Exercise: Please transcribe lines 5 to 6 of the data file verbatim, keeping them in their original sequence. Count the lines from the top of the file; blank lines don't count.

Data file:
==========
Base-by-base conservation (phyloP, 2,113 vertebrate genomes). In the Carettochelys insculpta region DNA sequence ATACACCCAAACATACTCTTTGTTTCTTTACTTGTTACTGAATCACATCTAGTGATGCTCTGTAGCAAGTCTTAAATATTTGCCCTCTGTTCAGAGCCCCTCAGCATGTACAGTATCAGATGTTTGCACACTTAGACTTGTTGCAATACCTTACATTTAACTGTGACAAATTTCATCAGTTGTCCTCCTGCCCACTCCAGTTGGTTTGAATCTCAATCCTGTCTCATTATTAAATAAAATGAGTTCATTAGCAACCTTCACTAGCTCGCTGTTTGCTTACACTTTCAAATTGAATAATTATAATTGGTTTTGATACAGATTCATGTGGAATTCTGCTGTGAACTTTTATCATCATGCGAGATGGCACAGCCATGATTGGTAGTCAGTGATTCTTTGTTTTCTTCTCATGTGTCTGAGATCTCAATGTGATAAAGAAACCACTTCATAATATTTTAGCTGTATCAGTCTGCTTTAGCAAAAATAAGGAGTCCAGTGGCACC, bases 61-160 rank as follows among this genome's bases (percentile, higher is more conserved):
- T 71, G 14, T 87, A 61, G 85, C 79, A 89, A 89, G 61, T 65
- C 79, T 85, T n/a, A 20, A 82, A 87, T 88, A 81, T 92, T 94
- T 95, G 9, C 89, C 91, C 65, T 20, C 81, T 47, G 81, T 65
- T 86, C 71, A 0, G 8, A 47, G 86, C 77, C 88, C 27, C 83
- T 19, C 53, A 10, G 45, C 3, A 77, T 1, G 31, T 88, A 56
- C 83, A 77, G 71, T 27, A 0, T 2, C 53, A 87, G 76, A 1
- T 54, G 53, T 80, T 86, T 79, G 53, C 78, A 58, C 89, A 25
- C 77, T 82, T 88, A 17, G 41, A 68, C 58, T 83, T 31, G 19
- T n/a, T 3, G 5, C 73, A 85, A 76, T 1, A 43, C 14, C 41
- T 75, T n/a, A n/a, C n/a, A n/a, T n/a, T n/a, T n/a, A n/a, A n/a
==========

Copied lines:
- T 86, C 71, A 0, G 8, A 47, G 86, C 77, C 88, C 27, C 83
- T 19, C 53, A 10, G 45, C 3, A 77, T 1, G 31, T 88, A 56